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Since then he's released a few solo albums and toured, promoting himself as "the voice of Dr. Hook.". The band will be releasing a double disk of remixes highlighting the best of their eclectic electronica influenced music including a trio of newly commissioned remixes. Locorriere spent a few years relaxing, and then in 1989 performed a one-man show written by Shel Silverstein, "The Devil and Billy Markham," which made him enthusiastic to be on stage again. Their fan base is very active though, as messages on the band's website confirm. Hook featuring Ray Sawyer" after doing a few country records under his own name. The band has been on hiatus for a few years, partly due to Watt having contracted Churg-Strauss syndrome (an autoimmune disease) and their desire to raise their 3 children outside of the spotlight. In the 1990s, Sawyer went back on the road as "Dr. The albums that followed Amplified Heart, on which "Missing" appeared, Walking Wounded and Temperamental, showed the band's musical progress as well as established Ben Watt as a master DJ with an innate understanding of musical landscaping.

Sawyer left in 1983, and the band continued to tour for two more years before completely splitting up in 1985. "Missing" became an international hit and helped usher the band into a more electronic sound. Hook", and their chart hits became mostly ballads (including "The Ballad of Lucy Jordan"). The group had their first hit single in 1984 with "Each and Every One", then hits followed like The Covers EP "Driving" and "Missing". The band toured constantly but spent all the money they earned on partying; their fifh album was aptly called "Bankrupt". Eventually they shortened the band's name to "Dr. Everything But The Girl are a British two-person band formed in Hull, England in 1982 by lead singer and bass guitarist Tracey Thorn (born September 26, 1962) and guitarist Ben Watt (born December 6, 1962). It also got the band on the cover of Rolling Stone magazine, although as a caricature rather than a photograph.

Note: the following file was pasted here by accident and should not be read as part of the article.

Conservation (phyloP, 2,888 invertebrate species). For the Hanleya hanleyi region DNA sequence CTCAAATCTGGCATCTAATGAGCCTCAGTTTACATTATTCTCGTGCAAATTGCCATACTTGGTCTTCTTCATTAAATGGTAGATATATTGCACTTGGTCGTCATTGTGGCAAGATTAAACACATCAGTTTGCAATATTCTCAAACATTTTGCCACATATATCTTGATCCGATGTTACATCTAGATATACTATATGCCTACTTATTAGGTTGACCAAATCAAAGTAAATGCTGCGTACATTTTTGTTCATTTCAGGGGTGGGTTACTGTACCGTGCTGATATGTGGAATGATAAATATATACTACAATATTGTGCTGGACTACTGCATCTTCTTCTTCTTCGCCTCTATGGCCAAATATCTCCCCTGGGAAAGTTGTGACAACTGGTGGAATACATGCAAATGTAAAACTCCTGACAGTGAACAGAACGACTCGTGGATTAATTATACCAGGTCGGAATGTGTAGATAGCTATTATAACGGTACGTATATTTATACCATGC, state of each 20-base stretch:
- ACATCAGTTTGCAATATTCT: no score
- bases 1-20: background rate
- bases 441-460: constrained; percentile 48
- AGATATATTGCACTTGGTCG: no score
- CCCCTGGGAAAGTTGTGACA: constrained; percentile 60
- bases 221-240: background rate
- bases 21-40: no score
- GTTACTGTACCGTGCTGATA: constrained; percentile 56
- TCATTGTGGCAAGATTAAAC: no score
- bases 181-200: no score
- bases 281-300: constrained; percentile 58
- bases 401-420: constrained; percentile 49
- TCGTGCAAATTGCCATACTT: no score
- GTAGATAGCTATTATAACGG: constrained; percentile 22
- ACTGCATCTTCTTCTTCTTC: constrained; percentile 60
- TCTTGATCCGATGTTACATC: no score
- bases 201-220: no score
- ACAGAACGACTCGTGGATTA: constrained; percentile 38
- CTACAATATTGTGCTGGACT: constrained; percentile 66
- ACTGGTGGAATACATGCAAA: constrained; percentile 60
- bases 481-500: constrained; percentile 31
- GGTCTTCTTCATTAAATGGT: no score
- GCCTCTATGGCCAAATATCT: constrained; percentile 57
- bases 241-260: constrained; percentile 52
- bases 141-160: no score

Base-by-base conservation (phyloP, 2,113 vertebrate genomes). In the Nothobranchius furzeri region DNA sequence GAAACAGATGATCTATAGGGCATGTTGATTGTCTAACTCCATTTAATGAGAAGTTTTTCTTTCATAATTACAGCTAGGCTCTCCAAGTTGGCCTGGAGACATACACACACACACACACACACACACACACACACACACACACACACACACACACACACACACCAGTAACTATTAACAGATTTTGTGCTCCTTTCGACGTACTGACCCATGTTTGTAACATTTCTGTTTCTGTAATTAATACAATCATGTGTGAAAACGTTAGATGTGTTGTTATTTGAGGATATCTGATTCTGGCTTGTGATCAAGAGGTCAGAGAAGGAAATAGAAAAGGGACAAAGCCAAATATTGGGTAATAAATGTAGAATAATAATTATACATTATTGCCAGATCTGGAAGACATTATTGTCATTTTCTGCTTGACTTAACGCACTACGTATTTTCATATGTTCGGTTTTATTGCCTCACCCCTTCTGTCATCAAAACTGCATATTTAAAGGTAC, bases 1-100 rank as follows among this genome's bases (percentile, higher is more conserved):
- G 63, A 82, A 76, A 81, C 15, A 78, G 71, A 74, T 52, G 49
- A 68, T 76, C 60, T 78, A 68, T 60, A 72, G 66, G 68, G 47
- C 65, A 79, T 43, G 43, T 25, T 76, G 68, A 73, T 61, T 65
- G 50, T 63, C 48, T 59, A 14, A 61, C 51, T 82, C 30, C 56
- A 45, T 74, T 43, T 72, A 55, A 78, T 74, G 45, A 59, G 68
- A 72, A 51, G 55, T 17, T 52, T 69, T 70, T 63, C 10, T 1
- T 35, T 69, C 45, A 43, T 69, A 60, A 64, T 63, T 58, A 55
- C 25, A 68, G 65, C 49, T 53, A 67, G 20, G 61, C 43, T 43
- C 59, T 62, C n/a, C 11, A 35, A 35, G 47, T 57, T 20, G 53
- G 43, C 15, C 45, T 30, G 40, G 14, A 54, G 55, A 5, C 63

"Sylvia's Mother," a ballad from their first album, became a big hit, and "Cover of the Rolling Stone" from the followup album, "Sloppy Seconds" attracted the attention of those who would like their silly stage show and its monologues done as fictional characters. Silverstein composed most of the songs on their first few albums. Haffkine also became their new manager and got the band a record deal. The band hooked up with composer Shel Silverstein when their manager sent in a demo tape to Ron Haffkine, who was in charge of doing the music for the movie Who Is Harry Kellerman and Why Is He Saying Those Terrible Things About Me? Silverstein was writing songs for the film, and he and Haffkine both liked the demo enough to get the band to do all the songs for the movie.

The band name is a reference to Captain Hook from Peter Pan; in fact, the original name proposed for the band was "Captain Hook and the Medicine Show". Sawyer was particularly noticeable due to his trademark cowboy hat and the eyepatch he wore due to a car accident in 1967. Other members include Jance Garfat, Rik Elswit, and Jay David. Bill Francis, John David, and George Cummings were also part of the original band, but their lineup changed quite a bit over the years.

The original lineup consisted of core members Ray Sawyer and Dennis Locorriere. Hook & the Medicine Show is a pop-country rock band formed in Union City, New Jersey in 1968. Dr.